Nent has not yet announced its pricing structure in the Netherlands, but will be aware that asking fans to start paying significantly more for the same product is hardly ever a successful strategy. In this area, Nørrelund feels Nent’s experiences closer to home have made it battle-hardened. In the Nordic region the media company has had to battle all types of rival broadcasters in the sports space to establish itself as a respected player.
“You can say we have had a tough upbringing, because being in the Nordics where I have done deals now for almost 25 years – and I think that everyone in the industry would agree with me – that has been the most competitive place in Europe when it comes to sports acquisitions,” he says.
“[The Nordics] have strong public-service players who have bought through EBU, we have strong local commercial channels which have acquired rights, we have had several telcos acquiring rights, we have had international pay-TV companies – there has been a huge competition.
“When you’re competing on rights, you have to pay pretty good sums for them and they have to be renewed every three years also – that demands great skills in terms of the monetisation. There, we think we’re quite good.
“If we look at our two big new markets, Poland and the Netherlands, they have not been subject to the same competition over the years. So that also means that in our opinion, it was attractive entry points to go in and acquire important rights.”
One area that Nent sees an advantage is its ability to acquire a similar set of rights across its territories. With Formula One, for example, when the rights go live in Finland, Poland and the Netherlands, Viaplay will be airing the series in ten countries, making Nent its second-biggest broadcast partner after Sky Sports. That carries certain privileges, such as a prime studio location in the paddock, reporters on the grid and local commentary teams on location.
“We can produce a lot of content which is relevant to insert in all the local broadcasts in the countries, so there are of course advantages of scale in multiple territories like this,” Nørrelund explains.
Nent is Formula One’s second-biggest broadcast partner after Sky Sports
The same multi-territory advantages apply to the Premier League and the Bundesliga, but not only has Nent secured those properties across the majority of Viaplay’s markets, it has also done so with rights contracts that run for double the conventional three-year deals typically seen in Europe.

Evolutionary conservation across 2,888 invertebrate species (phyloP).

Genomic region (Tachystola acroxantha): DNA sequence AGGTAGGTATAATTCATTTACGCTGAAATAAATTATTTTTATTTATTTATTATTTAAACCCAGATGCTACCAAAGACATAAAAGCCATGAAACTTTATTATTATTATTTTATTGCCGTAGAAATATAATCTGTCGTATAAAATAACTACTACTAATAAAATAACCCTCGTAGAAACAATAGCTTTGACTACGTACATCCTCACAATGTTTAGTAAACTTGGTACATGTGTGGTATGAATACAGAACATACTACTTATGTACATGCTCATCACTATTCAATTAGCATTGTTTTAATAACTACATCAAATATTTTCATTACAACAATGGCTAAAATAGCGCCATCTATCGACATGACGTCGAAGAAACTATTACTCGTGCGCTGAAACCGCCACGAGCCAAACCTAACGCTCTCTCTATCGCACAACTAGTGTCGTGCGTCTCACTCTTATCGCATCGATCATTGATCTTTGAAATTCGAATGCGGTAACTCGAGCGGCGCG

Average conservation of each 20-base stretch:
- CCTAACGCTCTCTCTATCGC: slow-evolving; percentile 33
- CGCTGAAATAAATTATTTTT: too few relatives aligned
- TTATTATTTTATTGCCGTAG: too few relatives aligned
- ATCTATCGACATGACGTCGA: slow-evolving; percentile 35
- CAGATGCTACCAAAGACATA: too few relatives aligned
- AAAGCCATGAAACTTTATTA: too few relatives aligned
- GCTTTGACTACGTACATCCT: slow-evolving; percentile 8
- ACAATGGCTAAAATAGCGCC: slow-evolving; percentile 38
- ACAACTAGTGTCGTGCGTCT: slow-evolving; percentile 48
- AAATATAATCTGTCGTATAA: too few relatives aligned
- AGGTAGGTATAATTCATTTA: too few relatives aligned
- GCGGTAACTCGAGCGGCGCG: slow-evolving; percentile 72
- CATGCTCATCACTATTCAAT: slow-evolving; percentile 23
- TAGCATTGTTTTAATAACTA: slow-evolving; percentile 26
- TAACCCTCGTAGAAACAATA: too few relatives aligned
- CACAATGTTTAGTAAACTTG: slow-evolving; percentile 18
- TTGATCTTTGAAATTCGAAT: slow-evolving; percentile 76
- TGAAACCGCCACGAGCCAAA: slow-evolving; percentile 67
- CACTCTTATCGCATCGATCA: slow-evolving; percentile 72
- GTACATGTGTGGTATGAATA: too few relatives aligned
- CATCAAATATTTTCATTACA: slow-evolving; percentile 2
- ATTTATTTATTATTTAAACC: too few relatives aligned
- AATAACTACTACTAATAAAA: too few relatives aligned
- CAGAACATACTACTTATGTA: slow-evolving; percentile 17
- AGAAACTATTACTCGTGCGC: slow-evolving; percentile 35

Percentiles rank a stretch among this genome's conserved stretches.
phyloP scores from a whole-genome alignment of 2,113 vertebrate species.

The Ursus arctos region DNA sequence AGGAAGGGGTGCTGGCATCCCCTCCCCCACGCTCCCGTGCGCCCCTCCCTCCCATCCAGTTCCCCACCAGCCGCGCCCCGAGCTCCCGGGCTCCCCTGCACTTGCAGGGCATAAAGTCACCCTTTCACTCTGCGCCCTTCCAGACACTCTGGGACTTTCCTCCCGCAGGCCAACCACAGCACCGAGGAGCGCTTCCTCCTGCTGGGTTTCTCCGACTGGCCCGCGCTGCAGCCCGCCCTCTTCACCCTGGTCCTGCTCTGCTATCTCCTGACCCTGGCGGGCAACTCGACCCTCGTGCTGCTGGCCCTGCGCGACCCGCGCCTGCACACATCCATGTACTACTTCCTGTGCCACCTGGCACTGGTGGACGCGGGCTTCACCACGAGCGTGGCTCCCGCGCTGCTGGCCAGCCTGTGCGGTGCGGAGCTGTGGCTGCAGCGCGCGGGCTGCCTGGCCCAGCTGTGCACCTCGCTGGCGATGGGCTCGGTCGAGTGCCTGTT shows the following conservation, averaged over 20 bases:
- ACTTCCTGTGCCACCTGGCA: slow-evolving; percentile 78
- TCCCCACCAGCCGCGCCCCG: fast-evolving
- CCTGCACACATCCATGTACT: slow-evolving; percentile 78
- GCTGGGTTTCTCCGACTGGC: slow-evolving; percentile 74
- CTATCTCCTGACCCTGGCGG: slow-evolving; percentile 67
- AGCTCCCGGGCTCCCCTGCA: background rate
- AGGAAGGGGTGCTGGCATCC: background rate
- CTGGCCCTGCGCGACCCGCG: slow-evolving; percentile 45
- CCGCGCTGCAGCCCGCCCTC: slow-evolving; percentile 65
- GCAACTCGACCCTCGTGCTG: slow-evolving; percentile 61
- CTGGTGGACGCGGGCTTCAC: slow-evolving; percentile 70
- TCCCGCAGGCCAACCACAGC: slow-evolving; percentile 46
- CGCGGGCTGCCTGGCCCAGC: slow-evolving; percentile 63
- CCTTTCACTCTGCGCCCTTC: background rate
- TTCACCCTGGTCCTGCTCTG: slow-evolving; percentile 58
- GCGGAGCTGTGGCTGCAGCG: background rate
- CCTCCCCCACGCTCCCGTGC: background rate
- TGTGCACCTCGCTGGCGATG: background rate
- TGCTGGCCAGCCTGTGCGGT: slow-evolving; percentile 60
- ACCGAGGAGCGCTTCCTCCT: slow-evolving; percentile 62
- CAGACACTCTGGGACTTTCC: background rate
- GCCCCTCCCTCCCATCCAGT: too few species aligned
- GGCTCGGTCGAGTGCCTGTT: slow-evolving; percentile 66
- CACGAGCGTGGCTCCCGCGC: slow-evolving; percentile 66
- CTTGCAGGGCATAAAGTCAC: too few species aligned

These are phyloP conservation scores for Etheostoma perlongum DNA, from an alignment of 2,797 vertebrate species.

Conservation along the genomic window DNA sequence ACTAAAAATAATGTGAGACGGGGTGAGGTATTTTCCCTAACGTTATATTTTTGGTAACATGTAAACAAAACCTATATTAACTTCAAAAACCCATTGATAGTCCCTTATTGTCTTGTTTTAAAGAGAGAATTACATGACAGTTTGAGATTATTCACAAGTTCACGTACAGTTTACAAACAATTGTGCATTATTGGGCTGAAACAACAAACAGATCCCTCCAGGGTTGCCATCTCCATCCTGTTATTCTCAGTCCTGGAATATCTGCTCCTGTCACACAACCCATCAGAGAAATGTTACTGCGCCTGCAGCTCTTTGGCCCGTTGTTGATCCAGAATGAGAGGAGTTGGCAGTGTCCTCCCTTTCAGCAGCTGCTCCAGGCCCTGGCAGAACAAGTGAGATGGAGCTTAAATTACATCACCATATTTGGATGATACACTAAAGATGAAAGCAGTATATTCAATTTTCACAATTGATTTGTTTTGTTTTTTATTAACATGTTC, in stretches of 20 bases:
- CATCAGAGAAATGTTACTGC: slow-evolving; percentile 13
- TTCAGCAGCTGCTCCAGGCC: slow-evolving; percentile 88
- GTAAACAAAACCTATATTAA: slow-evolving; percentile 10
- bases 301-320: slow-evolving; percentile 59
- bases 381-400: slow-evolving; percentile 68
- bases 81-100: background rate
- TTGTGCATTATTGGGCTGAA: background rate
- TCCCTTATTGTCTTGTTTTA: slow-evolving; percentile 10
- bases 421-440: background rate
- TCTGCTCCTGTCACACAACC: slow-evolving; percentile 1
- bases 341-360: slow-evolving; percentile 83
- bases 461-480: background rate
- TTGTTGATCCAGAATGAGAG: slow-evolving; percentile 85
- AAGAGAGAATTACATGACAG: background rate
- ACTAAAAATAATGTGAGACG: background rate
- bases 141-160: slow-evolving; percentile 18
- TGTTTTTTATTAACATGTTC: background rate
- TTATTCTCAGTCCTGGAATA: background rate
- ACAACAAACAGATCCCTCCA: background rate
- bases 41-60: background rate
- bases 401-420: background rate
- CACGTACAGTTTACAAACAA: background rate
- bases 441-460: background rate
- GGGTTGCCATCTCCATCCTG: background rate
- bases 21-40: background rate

Timing, as Nørrelund previously points out, is crucial when negotiating sports broadcast deals. The Nordics was the first territory where the Premier League launched its tender for the 2022 rights cycle and, with Nent having previously pushed for such an option, it was also the first market where English soccer’s top flight offered a six-year contract. The resultant deal was announced in February 2020 and with the pandemic taking hold barely a month later, it looked a masterstroke for the Premier League as the rights market subsequently entered a period of severe volatility.
In hindsight, the agreement has benefits for both sides. At a reported 20 per cent increase on its annual fee, Nent added another country, Norway, to its existing Premier League contract and locked in a key piece of content for its pan-Nordic offering for more than half a decade. By the time Nent came out on top of tender processes for Poland, the Netherlands and the Baltics in mid-2021, the Premier League’s move to double contract cycles delivered much-needed security for the rights holder just as much as the broadcaster.
Having already established its new model with the Premier League, Nent was then able to enter direct negotiation talks with the German Football League (DFL) for the Bundesliga with an example of what could be done. Having originally signed off single-cycle deals for the Nordics in February 2020, and Poland in November of the same year, Nent returned to the negotiating table in April to add the Baltics, as well as putting an extra four years on all those contracts. An eight-year deal with the DFL was also later announced for the Netherlands.
“They also liked our arguments, I must say, after we had discussed it for a while,” says Nørrelund. “That was of course also a big decision for the Bundesliga to go above and beyond their domestic deals, which are two to four years at a time.”
If it is the right content, I would love to do 20-year deals. I know that is not possible, but we have 30 years of experience on how this works.
This strategic approach, Nørrelund says, provides security but also signals to Nent’s expansion markets that Viaplay is in it for the long haul.
“We are not looking at our competitors – no, we are making our own plans,” he says. “Long-term deals are, of course, a proof of the seriousness when we go into a country.”
Expanding on that approach, he adds: “If it is the right content, I would love to do 20-year deals. I know that is not possible, but we have 30 years of experience on how this works.